Junior student Huang Jing of the Beijing Capital University of Economics and Business was released after spending 10 months in jail. Her crime then was complaining a buggy computer she bought from ASUS, a prominent computer maker. The computer kept crashing, and couldn't be fixed after repeated service requests. One of her tech savvy friend opened up the case, and noticed the CPU was an 'engineering edition'.
An engineering edition CPU is not meant to be installed in any computer, but used for testing purpose only. Many computer makers in China use these kind of CPU to lower cost. There are two channels an 'engineering edition' CPU can be acquired: Intel often gives some of these chips to computer manufactures before a production model is available so that the vendor can have something to test their motherboard and design. Each vendor usually receives a handful of engineering edition CPUs for each model they are going to build a computer upon. They are most likely used up during the designing and testing process. The second channel is through smuggling from overseas. For whatever motivation, humongous amount of CPU produced in the normal production phase but found to be defect were dumped into a junk market, marked as 'engineering edition' for testing purpose. Intel prohibit usage of such chips in any computer. However, there is no way to regulate where they will end up once they are released to the market. Many Chinese computer makers find these chips a great way to reduce cost, and use them primarily in domestic market where they are 'escorted (as in explicit written legal language)' by a strong pro-business justice system. A few years earlier, a consumer WANG Hong in Shijiazhuang complained a computer he bought from a domestic maker was 'as delicate as a cartoon of toufu'. The (Beijing) Haidian District Court fined him more than $40,000 on defamation (1999-MinChu3538).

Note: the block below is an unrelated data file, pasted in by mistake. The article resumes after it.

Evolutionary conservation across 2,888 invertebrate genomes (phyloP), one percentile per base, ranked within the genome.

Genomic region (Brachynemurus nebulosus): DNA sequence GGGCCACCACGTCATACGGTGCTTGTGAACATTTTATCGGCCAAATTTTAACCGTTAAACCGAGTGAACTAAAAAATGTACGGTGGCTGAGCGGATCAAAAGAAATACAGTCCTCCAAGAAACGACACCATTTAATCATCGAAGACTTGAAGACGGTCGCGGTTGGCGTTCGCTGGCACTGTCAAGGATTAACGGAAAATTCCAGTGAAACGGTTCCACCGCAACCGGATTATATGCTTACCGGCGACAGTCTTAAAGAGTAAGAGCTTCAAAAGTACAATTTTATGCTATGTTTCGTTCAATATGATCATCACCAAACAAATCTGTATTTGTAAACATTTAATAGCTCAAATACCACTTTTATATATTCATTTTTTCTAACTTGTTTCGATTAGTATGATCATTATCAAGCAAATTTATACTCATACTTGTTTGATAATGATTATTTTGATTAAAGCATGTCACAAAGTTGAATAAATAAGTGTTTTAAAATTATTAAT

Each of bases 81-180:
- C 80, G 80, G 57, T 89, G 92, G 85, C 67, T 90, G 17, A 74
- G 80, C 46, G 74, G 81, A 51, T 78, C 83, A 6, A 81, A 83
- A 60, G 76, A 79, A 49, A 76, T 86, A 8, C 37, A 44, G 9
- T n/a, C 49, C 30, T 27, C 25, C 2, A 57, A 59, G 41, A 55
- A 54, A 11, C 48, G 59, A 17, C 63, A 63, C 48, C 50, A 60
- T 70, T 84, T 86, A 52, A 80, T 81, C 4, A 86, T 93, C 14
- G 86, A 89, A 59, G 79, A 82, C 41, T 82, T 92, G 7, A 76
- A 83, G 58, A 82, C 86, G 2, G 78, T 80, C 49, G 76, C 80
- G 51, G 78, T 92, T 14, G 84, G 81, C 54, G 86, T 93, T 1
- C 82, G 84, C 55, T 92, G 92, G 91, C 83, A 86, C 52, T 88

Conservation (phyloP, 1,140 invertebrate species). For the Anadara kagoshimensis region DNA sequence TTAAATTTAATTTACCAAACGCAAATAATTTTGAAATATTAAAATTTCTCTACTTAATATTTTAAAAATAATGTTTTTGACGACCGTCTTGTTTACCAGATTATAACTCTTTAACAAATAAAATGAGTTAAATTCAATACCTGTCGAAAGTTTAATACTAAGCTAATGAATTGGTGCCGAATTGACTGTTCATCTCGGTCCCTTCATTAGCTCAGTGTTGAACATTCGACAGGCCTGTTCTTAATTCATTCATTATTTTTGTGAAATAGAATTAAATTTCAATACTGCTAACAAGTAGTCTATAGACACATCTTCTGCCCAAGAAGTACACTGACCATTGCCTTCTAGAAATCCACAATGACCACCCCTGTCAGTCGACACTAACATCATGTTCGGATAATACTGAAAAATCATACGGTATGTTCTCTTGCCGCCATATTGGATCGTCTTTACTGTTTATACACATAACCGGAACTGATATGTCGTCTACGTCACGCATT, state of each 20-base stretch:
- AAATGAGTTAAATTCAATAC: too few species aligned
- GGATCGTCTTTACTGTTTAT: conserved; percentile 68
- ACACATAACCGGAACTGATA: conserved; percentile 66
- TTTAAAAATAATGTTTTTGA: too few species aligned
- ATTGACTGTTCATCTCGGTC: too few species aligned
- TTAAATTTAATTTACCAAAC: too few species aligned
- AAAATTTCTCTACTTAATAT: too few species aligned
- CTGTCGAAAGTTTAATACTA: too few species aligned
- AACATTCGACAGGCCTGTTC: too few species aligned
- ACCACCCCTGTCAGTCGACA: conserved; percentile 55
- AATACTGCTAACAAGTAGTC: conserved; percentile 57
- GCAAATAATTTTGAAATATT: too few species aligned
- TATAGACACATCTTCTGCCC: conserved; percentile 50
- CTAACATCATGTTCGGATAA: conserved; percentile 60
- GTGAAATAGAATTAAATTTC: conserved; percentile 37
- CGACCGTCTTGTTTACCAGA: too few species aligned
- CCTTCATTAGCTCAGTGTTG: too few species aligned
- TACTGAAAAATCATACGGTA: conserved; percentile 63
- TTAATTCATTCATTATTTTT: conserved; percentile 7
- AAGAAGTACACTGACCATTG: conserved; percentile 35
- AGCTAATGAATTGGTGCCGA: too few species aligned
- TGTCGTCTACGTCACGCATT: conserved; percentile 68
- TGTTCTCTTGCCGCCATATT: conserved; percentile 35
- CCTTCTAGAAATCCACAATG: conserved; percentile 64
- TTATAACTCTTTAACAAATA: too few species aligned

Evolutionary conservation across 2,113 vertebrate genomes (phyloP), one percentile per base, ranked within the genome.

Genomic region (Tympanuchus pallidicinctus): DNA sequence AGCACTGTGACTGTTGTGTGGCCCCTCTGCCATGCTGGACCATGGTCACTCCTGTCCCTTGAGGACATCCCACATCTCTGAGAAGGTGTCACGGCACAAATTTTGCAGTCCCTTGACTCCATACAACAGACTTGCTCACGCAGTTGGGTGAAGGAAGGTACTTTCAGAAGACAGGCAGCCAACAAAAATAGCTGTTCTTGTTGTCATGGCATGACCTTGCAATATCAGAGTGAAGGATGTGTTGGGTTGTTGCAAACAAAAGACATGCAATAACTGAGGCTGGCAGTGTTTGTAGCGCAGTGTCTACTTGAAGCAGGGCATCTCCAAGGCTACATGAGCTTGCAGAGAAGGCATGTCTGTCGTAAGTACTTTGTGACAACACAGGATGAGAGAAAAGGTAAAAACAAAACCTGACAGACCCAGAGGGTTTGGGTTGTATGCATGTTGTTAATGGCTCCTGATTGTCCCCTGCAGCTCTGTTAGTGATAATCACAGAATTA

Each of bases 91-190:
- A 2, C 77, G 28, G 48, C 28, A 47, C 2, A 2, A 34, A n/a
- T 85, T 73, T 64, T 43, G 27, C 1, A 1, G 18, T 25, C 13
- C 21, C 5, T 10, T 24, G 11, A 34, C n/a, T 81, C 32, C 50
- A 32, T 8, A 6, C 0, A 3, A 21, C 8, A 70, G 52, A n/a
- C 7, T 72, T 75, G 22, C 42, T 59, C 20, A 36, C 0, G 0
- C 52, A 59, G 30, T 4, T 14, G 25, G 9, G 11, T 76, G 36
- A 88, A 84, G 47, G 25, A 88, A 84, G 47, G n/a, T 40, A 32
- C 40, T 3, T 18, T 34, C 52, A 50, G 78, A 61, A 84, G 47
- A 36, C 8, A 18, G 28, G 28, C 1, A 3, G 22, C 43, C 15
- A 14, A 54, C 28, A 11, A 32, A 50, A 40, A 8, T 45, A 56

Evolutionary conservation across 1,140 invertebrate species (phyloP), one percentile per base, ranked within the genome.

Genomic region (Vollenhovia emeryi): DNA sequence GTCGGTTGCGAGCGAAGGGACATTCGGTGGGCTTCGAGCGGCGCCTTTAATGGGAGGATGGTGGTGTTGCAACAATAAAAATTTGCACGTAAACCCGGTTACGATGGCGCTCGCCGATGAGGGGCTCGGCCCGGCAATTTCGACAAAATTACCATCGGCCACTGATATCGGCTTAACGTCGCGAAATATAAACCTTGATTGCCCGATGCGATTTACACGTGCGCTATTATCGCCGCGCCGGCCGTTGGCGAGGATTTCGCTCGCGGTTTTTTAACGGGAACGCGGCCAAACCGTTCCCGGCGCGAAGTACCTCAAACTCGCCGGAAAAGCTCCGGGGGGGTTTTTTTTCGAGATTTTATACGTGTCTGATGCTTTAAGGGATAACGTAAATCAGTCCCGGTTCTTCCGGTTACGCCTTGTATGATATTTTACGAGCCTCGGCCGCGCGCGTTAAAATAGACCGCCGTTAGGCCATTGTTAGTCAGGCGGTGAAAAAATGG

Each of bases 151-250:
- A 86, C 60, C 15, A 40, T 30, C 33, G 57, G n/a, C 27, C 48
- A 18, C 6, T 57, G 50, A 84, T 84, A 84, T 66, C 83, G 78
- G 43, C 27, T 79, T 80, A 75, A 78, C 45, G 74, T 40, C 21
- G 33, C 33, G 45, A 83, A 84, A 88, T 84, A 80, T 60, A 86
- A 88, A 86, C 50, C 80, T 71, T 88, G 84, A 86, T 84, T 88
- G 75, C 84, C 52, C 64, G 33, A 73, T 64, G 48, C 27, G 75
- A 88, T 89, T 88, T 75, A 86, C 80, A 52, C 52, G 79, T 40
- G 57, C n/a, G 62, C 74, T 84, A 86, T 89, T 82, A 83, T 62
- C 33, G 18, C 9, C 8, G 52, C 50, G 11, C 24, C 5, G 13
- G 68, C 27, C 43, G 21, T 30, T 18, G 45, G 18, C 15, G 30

In Huang Jing's case, the prosecutor changed their mind and released her after 10 months in jail. Huang also received $5,000 compensation from the government for her jail time. On the annual National Consumers' Day of March 15, 2010, her lawyer filed a complaint to the (Beijing) Xuanwu District Court, asking the court to find the 'national consumers association', a government agency, non-act in her case. Law suits against ASUS will be followed.
In the first ever Online Consumers' Rights survey last year, Huang's case was voted No. 1 in the country as the most severe offense to consumer's rights with 50,255 votes.